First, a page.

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It’s refreshing to see a successful brand launch a new travel product without blabbering on about how they’ll harness user-generated content. Cheers to any brand investing in travel content created by professionals.
Thrillist Media Group has been telling young, urban males what to eat, drink and buy since it launched as a daily newsletter in 2005. Now it wants to tell them where to go.
The company will expand its local coverage from its current 21 markets to more than 65 cities by the end of 2014, adding add Montreal, New Orleans, Sydney, Rome and Berlin in the next two weeks. In addition, it is introducing a new vertical Thrillist Travel to organize that content for the site’s on-the-go audience.
“The real goal behind this is to create a destination here so that anytime someone is going to be traveling, we serve as their guide,” said Thrillist Media Group CEO and co-founder Ben Lerer. Former Thrillist senior editor Hayden Lynch will oversee Thrillist Travel.
Editors in each market will compile posts recommending activities and outings for locals and visitors alike, so that a New Yorker could read up on the citywide cronut craze and someone planning a trip to the Big Apple could jot down Dominique Ansel Bakery as a spot to check out while in town.
Articles on Thrillist Travel will also append a listing for venues featured in an article listing its name, contact information, website and a Google Map thumbnail of its location. Clicking on the listing will direct people to a dedicated venue page that adds images of the place and a collection of any relevant Thrillist articles. This venue database underpins Thrillist’s aim to be a hybrid of Frommer’s and Foursquare’s Explore tab editorially curated for guys.
To that end, Thrillist will roll out a new mobile experience in the next few months “so when our guy gets off a plane in Amsterdam, he can get a trusted recommendation of what the best five burgers in Amsterdam are,” Mr. Lerer said.
Aware of mobile’s importance for digital media — and a nod to Facebook’s newfound ability to make it pay — Mr. Lerer described the travel vertical as “first and foremost mobile.” Almost half of Thrillist’s business is currently mobile, including almost half of the e-commerce transactions completed on the company’s properties such as JackThreads, he said.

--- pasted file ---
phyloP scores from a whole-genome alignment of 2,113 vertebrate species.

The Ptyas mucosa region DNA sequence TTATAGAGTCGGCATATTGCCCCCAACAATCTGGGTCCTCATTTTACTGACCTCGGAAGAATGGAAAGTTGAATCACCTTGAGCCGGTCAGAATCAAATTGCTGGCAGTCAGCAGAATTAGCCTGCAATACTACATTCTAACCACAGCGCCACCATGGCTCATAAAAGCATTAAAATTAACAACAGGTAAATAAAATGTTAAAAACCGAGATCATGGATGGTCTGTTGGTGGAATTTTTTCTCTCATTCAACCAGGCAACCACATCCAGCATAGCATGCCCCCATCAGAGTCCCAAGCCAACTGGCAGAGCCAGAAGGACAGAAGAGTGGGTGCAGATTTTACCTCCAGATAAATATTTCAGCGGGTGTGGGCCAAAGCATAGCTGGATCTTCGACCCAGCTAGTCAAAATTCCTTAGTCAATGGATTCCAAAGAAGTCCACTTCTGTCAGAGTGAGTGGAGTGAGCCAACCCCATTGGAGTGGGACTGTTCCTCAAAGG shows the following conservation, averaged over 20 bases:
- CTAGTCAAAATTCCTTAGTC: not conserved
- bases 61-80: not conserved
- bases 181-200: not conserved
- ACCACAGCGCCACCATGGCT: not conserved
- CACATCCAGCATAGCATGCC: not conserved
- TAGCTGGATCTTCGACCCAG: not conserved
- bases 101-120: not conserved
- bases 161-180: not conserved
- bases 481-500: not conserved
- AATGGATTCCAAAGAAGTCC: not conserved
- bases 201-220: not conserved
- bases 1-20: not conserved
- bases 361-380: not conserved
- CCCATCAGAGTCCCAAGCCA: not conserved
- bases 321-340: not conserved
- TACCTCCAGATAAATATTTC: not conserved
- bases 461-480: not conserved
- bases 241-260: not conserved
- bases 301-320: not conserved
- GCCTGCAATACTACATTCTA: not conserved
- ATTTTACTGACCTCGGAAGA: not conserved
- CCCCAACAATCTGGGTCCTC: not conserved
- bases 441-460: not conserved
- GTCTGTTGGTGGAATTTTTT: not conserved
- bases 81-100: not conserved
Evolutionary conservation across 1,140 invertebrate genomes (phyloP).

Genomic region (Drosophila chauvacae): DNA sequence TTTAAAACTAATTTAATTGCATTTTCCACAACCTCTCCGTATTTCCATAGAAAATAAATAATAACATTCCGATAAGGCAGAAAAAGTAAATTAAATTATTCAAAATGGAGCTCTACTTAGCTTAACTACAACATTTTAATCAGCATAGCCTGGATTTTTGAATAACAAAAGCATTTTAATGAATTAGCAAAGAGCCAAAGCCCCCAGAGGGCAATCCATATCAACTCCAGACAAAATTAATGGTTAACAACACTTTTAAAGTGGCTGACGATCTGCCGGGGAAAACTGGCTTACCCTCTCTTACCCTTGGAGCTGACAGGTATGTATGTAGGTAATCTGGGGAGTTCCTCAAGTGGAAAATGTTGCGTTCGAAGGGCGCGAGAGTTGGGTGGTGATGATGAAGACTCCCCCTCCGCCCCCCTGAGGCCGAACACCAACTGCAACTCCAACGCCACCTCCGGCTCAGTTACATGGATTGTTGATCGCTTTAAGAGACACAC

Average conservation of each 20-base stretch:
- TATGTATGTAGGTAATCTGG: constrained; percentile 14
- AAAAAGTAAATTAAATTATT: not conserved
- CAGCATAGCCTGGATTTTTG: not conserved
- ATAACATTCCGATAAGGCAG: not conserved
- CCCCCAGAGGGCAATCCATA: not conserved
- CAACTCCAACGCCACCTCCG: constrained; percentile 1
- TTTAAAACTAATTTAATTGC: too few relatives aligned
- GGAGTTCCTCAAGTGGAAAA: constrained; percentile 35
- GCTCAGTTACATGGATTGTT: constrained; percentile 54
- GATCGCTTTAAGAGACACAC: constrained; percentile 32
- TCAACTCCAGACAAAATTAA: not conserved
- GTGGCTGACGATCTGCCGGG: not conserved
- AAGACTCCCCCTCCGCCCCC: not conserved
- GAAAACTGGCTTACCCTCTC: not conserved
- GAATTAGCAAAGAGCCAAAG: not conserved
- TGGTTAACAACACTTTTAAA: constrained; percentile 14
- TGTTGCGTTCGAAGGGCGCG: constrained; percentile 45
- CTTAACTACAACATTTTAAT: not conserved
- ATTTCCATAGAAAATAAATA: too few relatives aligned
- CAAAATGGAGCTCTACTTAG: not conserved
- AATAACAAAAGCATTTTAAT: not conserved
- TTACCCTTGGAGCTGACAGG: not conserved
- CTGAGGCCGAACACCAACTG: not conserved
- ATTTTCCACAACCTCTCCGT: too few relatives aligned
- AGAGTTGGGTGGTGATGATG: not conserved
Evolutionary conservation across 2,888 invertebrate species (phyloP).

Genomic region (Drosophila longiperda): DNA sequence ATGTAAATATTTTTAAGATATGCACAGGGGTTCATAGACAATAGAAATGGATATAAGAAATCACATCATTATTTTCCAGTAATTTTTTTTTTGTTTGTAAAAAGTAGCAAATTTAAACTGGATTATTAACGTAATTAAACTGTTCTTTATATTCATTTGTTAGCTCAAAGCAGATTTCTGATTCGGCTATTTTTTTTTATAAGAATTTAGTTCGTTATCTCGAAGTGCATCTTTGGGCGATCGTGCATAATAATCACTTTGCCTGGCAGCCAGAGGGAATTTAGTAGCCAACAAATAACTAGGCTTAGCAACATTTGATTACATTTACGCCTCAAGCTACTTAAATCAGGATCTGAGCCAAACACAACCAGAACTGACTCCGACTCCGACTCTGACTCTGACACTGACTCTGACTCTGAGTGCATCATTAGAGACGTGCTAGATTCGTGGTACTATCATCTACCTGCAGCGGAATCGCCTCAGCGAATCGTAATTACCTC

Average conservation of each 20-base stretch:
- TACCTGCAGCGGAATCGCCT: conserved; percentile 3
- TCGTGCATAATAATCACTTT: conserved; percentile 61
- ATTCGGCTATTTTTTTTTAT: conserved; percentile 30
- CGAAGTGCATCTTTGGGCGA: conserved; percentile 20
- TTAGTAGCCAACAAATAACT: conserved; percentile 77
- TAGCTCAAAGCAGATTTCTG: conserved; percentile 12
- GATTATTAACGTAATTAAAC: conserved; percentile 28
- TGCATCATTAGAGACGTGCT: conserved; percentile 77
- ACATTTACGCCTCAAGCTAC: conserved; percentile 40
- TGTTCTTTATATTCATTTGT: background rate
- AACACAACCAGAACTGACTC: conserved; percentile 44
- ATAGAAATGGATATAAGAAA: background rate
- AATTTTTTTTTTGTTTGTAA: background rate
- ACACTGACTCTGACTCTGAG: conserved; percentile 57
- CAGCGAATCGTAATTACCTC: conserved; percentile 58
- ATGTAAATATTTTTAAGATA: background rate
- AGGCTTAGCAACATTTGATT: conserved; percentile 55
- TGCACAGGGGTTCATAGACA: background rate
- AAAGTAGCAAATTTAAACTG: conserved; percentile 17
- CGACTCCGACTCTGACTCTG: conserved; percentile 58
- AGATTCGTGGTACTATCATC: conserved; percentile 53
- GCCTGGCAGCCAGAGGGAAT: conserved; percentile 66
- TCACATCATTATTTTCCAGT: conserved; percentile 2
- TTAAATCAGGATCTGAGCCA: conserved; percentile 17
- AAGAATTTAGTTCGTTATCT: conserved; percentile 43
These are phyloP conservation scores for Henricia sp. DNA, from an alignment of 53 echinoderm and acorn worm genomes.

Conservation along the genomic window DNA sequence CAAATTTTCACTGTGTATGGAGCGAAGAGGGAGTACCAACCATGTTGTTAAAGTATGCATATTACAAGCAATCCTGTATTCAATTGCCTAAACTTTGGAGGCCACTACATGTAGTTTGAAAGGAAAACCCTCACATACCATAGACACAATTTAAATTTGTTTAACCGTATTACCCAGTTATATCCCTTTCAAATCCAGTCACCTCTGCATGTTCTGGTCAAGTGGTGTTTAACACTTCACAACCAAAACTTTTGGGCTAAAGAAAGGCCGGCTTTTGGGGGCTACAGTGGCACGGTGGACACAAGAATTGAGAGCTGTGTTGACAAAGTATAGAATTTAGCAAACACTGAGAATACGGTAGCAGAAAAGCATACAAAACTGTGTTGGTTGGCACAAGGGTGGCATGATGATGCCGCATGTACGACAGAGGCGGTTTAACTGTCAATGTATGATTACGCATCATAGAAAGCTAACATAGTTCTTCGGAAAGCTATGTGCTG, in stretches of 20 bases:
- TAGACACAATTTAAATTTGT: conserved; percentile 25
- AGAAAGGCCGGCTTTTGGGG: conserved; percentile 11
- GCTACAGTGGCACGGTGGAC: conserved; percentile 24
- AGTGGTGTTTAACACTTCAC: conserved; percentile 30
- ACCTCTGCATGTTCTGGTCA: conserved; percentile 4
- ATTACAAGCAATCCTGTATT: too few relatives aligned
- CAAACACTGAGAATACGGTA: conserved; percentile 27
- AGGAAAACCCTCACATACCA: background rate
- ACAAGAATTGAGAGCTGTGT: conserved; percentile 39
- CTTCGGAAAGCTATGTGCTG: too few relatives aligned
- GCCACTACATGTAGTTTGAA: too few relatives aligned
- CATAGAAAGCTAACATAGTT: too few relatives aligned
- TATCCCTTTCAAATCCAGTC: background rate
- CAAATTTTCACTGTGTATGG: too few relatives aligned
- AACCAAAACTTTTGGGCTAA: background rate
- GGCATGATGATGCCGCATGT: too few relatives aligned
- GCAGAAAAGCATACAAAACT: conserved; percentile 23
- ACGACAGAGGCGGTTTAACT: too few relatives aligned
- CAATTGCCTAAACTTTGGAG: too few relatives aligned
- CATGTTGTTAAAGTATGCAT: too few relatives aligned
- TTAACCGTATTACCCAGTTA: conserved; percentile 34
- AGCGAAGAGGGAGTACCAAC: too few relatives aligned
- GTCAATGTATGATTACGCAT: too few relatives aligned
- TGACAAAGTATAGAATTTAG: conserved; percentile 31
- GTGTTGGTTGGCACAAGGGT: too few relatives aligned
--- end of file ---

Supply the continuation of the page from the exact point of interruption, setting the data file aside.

Thrillist’s business model relies on advertising as well as commerce, but initially the travel vertical will emphasize the former. “We’re not going to try and go help people book hotel rooms and take 8% [as an affiliate fee],” Mr. Lerer said. Nor will the company return to the deals business after shuttering Thrillist Rewards, though the Thrillist Travel features a regular deals roundup article. Instead Thrillist will look to create content with marketers, like a list of the best outdoor drinking locations sponsored by a craft beer brand.
Marketers may be interested in that advertorial approach because Thrillist tends to reach an audience difficult to access through traditional media and dismissive of standard advertising, said Courtney Buechert, CEO of San Francisco-based agency Eleven, whose clients include Virgin America, Visa and Sun Valley.
One of the agency’s clients, San Francisco Travel Association, might usually advertise tourist attractions like Fisherman’s Wharf or a tour of San Francisco Bay, but on Thrillist Travel it could hypothetically create a branded post listing “places in the Mission [neighborhood] worth getting shot at because the food is so good,” Mr. Buechert said.
Eventually Thrillist Travel’s content could lead to commerce. “We’ll see what markets we are seeing success in content in and how we can build commerce in those markets as well,” Mr. Lerer said. Thrillist recently added e-commerce for Australia, London and Canada, and those markets were able to convert their readers into shoppers that now collectively tally more than 10% of the company’s commerce business, he said.
All that expansion could weigh down Thrillist’s bottom line. However while the company will hire editors in each of the new markets, Mr. Lerer said the 250-person company doesn’t plan to open physical offices in those cities.
Thrillist is profitable and expects to generate between $75 million and $100 million in revenue this year, Mr. Lerer said. The company could dip into the $13 million in funding Thrillist received in August 2012. “We haven’t spent the money raised last year,” he said, adding that the liquidity means the company could make acquisitions as needed.
This story originally appeared on AdAge, a Skift content partner.
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